In an extraordinary display of determination and unity, a group of ten Singaporean climbers with disabilities achieved a remarkable feat. They successfully scaled the summit of Japan’s iconic Mount Fuji on August 26.

These climbers, in their 20s and 30s, took on the challenge as part of the Young Men’s Christian Association (YMCA) Special Needs Inclusive Challenge. Their triumphant ascent of the 3,776-meter tall mountain not only symbolizes their indomitable spirit but also serves as an inspiring example of inclusion and support within the community.

Scaling Japan’s Tallest Peak

The 10 climbers, who are ambassadors for the YMCA of Singapore’s Special Needs program, faced extraordinary challenges. The disabilities they faced included Down syndrome, global development delay, and autism among others. However, with the support of 16 caregivers, coaches, and volunteers, they overcame every obstacle on their path to success.

To prepare for this ambitious endeavor, the climbers underwent rigorous training over 12 weeks. This included intense hiking sessions at Dairy Farm Nature Park and climbing the 47-story SkyVille@Dawson building repeatedly. This thorough preparation was vital, as scaling Mount Fuji is no small feat. The climbers had to contend with altitude sickness, nausea, and headaches during the three-day ascent.

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Gareth Chua, a 24-year-old with autism and one of the climbers, shared his exhilaration upon reaching the summit. He expressed, “One of the most exciting moments was reaching the top of the mountain. I could see a panoramic view with the sunrise and small buildings below. I also improved my hiking skills as I overcame the rocky trails and steep steps using a hiking pole.”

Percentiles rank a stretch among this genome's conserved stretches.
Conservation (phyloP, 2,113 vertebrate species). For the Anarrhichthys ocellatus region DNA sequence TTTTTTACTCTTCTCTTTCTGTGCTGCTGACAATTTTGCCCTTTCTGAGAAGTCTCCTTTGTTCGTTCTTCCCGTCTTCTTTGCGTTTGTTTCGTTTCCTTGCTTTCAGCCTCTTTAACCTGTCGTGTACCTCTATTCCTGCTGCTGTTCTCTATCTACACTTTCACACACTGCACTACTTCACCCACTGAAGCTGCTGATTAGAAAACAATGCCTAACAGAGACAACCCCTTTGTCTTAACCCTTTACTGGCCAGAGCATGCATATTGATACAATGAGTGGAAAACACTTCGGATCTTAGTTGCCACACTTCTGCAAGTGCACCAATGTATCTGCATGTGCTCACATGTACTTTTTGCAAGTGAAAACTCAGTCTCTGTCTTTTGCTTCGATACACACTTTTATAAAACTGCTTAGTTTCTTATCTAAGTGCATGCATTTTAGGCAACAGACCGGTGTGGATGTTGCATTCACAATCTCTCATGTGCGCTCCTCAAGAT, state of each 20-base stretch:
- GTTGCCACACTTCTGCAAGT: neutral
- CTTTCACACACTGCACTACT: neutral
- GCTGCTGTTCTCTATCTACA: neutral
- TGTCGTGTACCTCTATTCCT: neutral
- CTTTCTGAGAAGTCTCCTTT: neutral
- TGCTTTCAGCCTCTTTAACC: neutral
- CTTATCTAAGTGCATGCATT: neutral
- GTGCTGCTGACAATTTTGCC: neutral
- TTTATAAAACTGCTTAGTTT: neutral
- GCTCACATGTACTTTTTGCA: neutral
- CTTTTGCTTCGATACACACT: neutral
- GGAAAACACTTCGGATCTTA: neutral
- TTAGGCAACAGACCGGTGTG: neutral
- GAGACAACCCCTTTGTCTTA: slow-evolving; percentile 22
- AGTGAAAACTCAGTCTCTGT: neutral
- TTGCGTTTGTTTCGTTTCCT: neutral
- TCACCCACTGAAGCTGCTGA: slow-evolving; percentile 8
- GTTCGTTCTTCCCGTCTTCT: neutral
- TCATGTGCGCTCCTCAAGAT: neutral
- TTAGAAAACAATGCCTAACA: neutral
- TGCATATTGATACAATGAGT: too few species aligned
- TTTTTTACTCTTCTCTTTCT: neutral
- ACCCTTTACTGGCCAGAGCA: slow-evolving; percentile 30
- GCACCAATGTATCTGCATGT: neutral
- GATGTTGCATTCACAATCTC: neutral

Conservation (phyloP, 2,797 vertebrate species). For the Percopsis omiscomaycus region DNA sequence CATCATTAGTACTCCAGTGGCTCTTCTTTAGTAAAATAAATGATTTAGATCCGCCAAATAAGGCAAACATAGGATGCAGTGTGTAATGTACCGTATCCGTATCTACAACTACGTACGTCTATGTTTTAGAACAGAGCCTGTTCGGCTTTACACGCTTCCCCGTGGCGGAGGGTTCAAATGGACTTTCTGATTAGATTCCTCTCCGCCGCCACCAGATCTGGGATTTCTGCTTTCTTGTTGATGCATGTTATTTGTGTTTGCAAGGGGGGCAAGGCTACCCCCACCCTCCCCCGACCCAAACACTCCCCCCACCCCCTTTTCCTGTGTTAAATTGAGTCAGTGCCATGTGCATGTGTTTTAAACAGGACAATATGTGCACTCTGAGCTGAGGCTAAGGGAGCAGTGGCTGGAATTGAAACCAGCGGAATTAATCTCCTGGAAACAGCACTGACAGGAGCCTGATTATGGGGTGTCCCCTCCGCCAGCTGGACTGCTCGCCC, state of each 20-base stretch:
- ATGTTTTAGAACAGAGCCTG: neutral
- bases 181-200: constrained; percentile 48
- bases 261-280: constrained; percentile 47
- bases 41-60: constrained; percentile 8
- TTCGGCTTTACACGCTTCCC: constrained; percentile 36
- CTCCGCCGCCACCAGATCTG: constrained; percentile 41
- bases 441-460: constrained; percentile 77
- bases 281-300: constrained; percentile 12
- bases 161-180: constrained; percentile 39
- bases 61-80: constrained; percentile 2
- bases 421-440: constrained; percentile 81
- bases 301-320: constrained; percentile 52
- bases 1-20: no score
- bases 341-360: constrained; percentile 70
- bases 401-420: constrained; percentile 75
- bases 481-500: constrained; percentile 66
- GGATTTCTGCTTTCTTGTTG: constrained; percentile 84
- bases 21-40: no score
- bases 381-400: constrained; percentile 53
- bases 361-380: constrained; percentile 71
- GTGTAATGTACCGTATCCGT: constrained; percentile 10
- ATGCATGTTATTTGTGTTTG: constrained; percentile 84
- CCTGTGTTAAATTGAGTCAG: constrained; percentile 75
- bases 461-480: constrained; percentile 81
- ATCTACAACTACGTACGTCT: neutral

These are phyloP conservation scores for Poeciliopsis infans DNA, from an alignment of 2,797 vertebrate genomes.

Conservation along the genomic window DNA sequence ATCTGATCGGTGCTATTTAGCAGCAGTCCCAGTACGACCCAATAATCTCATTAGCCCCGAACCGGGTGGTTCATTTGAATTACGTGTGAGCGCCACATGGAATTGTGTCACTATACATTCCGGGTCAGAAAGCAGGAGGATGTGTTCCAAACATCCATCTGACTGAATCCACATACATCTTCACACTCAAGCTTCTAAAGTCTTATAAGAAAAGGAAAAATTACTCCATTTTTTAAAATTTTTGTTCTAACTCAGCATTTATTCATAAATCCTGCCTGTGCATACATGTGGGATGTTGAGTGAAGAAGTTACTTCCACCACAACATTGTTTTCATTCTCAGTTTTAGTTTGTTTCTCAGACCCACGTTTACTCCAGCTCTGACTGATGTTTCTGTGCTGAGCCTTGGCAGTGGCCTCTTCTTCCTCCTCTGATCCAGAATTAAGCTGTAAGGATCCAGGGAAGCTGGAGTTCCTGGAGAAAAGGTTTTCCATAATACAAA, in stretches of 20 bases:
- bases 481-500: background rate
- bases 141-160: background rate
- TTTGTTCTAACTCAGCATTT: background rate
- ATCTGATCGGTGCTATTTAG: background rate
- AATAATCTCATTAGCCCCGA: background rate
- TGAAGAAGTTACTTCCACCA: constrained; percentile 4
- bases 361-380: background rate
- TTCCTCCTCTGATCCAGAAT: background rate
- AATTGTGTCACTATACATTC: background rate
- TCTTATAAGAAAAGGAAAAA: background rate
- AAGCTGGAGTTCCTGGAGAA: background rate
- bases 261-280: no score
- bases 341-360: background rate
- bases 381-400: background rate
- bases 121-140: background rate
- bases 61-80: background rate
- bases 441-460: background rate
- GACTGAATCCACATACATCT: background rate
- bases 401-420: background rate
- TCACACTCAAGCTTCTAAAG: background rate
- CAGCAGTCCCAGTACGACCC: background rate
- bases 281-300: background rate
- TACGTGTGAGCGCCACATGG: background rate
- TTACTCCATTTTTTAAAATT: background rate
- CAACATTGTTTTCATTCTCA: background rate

A Remarkable Achievement

Clara Toh, marketing and corporate communications senior executive, YMCA Singapore, highlighted the collective triumph of the climbers. stating, “They managed to make it to the top together this time.” This achievement held special significance as their previous attempt in 2019 was thwarted by heavy rain.

Father-son duo Howard and Ryan Yap exemplified the strength of their bond during the climb. Despite challenges, Ryan, who has Down syndrome and works in a sheltered workshop canteen, displayed unwavering determination.

Howard Yap, Ryan’s father, expressed pride in their accomplishment, noting that hiking benefited Ryan’s balance, focus, and stamina. More importantly, he joked, Ryan couldn’t be on his phone when he was hiking.

This remarkable ascent of Mount Fuji by Singaporean climbers with disabilities is not just a testament to their individual strength but also to the power of support, training, and determination. It showcases that when individuals with disabilities are provided with opportunities and cheered on by a supportive community, they can conquer extraordinary challenges. This inspiring journey to the summit of Japan’s tallest peak is a reminder that unity, resilience, and unwavering determination can overcome even the most daunting obstacles, leaving an indelible mark on the hearts of those who witness it.

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